IT’S the Fight Of The Century, and we’ve got it covered here at WeLoveBetting thanks to Iwan Evans (@IwanEvans19). Some great bets here.
Floyd Mayweather Jr v Manny Pacquiao | Sunday 05:30 | Sky Box Office
Saturday night at the MGM Grand in Las Vegas, Floyd Mayweather Jr (47-0, 26 KO’s) clashes with Filipino superstar Manny Pacquiao (57-5-2, 38 KO’s) in what’s being dubbed as the “Fight Of The Century”. Mayweather’s WBC and WBA Welterweight titles are on the line, as well as Pacquiao’s WBO 147lb crown.
There hasn’t been a great deal of big fight build-up, which is what you usually see with a bout of this magnitude, however as has been mentioned, it hasn’t really needed extensive promotion given the value of the respective names.
Without sounding too sombre, I can’t see the fight delivering to the hype, it will be a fight for the purist, given these are two excellent boxers, not KO heavy bangers, and both have slowed down over the last couple of years, with Mayweather troubled by the unheralded Marcos Maidana in May 2014 (won the September rematch in better fashion), while I’ve been incredibly disappointed in Pacquiao’s lack of recent killer instinct.
Mayweather has long been at the top of the sport, he was again named as Forbes highest paid athlete in November of last year, with a reported earnings of $105 million, with Pacquiao coming in 11th place, with a modest $41.8 million.
Incredibly only $0.8 million of the combined amounts come from endorsements, which shows the drawing powers of both men. The man dubbed “Money” has been involved in the two biggest fights (based on PPV buys) in the sport’s history already, both times against Mexican/Mexican heritage fighters in Saul Alvarez in 2013, and Oscar de la Hoya in 2007.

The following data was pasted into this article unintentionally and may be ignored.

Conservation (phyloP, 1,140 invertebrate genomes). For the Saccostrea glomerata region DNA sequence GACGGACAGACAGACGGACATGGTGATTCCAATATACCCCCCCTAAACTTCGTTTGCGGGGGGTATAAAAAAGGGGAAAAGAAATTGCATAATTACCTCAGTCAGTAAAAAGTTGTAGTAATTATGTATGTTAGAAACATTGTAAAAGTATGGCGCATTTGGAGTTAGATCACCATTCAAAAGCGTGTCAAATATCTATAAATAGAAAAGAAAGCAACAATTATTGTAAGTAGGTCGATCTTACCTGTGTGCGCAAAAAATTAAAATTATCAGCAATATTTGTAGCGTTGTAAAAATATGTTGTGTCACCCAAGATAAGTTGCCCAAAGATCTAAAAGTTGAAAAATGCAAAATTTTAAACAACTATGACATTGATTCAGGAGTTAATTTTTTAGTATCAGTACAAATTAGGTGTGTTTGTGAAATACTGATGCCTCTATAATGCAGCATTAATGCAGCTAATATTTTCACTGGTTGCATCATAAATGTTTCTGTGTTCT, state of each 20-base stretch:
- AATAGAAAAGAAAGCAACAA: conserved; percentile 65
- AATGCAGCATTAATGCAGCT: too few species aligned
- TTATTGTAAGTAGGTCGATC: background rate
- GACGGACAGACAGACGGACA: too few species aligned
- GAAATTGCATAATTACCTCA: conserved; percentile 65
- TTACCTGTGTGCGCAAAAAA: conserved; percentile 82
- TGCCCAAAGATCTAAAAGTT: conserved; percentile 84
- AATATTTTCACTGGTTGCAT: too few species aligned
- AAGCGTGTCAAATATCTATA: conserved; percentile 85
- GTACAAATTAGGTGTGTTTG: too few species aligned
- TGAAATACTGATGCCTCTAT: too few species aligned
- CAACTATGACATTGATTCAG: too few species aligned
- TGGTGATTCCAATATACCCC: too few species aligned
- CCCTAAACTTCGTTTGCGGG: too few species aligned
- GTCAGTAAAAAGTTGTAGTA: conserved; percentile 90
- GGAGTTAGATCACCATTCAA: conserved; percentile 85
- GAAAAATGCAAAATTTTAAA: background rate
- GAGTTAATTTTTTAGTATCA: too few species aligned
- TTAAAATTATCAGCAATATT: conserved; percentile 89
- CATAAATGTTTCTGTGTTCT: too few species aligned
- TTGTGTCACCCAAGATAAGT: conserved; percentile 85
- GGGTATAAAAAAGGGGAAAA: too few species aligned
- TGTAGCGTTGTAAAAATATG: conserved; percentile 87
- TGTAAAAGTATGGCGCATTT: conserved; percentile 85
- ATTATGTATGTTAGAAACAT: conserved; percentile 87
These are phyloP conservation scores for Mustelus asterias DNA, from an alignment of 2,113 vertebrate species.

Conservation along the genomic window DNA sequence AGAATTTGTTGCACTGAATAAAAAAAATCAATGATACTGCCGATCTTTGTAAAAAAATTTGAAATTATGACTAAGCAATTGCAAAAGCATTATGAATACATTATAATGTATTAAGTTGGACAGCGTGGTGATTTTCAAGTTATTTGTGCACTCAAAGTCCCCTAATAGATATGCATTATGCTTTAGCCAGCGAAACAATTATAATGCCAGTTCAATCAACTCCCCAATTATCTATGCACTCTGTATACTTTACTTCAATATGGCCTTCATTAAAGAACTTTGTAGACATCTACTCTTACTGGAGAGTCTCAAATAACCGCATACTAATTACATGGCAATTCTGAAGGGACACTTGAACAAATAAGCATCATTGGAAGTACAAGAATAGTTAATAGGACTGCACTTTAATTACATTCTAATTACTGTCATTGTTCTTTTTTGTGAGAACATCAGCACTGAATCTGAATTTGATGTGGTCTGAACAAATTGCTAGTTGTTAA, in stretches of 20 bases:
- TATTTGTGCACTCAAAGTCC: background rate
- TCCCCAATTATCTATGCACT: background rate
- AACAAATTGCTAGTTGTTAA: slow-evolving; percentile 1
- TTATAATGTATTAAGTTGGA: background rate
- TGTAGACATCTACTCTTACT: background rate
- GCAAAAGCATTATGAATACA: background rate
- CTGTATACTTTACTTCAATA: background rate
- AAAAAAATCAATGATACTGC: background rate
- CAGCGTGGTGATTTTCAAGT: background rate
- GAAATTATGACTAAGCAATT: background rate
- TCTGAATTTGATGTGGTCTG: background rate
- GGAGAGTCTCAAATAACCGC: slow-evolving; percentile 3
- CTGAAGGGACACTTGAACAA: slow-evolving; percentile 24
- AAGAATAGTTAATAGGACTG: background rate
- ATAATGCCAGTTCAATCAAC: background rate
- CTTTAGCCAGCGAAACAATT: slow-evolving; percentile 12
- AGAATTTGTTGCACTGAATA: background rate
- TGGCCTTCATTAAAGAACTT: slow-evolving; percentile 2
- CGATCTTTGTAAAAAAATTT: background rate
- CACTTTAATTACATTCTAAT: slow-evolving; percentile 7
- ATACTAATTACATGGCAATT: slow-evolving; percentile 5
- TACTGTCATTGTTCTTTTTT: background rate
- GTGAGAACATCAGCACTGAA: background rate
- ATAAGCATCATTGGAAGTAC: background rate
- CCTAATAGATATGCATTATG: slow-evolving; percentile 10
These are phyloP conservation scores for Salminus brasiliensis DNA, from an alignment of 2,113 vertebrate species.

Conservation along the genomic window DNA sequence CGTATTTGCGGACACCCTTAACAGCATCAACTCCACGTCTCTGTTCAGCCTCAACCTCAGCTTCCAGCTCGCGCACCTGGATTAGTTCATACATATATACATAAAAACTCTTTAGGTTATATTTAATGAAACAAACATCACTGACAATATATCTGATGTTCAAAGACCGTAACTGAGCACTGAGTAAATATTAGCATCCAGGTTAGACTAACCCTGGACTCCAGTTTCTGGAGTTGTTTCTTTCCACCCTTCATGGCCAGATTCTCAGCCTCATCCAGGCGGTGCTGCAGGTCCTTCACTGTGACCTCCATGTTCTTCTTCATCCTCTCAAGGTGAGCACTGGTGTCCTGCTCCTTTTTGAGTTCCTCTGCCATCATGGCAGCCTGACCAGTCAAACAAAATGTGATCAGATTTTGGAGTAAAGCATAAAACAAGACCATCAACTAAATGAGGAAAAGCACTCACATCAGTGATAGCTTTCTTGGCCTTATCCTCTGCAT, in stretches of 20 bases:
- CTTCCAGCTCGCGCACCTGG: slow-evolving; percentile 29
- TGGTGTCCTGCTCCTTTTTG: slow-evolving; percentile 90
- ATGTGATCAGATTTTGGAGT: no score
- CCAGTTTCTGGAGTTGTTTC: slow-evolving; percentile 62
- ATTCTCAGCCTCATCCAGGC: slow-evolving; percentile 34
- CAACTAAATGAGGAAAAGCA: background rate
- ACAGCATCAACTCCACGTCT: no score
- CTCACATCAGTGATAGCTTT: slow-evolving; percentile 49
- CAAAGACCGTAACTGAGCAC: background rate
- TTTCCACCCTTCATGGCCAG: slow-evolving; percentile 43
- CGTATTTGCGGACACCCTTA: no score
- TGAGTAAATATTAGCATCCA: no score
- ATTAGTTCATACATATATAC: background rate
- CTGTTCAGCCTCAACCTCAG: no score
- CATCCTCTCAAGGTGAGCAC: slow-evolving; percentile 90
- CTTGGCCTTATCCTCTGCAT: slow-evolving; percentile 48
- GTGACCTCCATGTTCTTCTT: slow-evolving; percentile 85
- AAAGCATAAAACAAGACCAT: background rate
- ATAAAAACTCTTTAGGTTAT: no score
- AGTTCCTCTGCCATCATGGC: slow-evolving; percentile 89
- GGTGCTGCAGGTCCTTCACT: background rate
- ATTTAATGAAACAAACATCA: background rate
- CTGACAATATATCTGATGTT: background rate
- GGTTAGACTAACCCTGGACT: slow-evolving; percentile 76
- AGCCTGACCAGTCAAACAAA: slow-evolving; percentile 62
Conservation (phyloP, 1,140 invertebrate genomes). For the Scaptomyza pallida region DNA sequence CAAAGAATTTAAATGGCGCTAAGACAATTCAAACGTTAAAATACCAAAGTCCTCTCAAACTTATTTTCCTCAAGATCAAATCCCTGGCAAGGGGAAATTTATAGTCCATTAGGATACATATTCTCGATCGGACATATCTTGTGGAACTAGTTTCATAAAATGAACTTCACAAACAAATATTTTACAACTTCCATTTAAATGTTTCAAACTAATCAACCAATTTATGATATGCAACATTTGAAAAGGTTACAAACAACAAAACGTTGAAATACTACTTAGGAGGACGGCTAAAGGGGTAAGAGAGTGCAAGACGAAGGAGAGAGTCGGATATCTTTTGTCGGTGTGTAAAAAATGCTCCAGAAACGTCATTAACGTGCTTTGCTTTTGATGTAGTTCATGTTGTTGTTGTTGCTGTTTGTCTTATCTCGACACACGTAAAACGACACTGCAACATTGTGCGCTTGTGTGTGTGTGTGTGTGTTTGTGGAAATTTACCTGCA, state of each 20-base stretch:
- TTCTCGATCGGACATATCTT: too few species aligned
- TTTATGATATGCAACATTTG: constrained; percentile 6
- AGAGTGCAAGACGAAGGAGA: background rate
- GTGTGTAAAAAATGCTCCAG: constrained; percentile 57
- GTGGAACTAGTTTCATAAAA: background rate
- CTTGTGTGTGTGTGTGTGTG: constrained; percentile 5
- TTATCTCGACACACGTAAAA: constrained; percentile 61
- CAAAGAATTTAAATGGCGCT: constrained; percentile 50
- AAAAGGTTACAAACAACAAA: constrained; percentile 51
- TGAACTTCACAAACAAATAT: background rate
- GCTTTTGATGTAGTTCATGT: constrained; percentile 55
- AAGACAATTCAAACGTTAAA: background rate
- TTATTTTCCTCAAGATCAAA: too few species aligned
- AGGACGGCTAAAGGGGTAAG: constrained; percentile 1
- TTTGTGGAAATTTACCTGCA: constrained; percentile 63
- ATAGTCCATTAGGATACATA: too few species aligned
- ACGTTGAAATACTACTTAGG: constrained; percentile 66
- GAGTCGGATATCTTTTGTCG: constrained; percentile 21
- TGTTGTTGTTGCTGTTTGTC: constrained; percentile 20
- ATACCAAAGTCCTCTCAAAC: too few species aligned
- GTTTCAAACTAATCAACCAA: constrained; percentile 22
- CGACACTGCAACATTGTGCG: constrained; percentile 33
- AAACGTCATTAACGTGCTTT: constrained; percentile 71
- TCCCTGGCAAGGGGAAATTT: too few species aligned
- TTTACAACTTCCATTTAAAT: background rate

The Alvarez victory was his most impressive in recent years in my eyes, ignore the fact one judge scored it a 114-114 draw, Mayweather cruised to a victory over a naturally bigger man, who could well become a force at Middleweight at the end of this year.
2013 saw Floyd produce two of his finest displays, he totally outboxed Robert “The Ghost” Guerrero a couple of months earlier, but failed to hit those heights in 2014 clashes with Argentine slugger “Chino” Maidana.
The Oxnard based banger’s aggressive, high work-rate style, gave the ex self-proclaimed “Pretty Boy” huge problems in May of that year, and in my eyes it was a clear sign of Mayweather’s slight, and I must emphasise slight, regress, given I still consider Floyd the finest active fighter, who has fantastic timing, foot work, and hand speed.
Pacquiao has had to make a comeback to the top of the boxing tree, given he suffered harrowing defeats to Timothy Bradley (controversial split decision), and four time foe Juan Manuel Marquez (KO6) in 2012, taking 11 months out of the ring before cruising to a 12 round decision win over Brandon Rios in November 2013.
He reversed the Bradley defeat in April 2014, and in November last year, destroyed Chris Algieri, scoring several knockdowns, which to many suggested he’d not lost his power, however years ago someone like Algieri would have barely lasted six rounds with the man from General Santos City.
I feel that Manny has gone backwards since he was voted in as a Congressman in his homeland, his work outside the ring has to be celebrated, he helps out with many less fortunate people than himself, but there’s been a lack of focus for a good number of years now.
Two of his last three contests have been over in the gambling hotbed of Macao, China, dubbed the “Vegas of the East”, it’s a clear sign that his star power has decreased over in the States, and to many experts, it’s been a while since they saw an impressive all-round display from Pacquiao.
For several years people have pointed out different ‘blue prints’ on how to take Mayweather’s long unbeaten record, Maidana’s all-out aggression certainly troubled him, and I for one could see the speed of Britain’s Amir Khan, or the strength of his countryman Kell Brook, giving “Money” a real hard night’s work.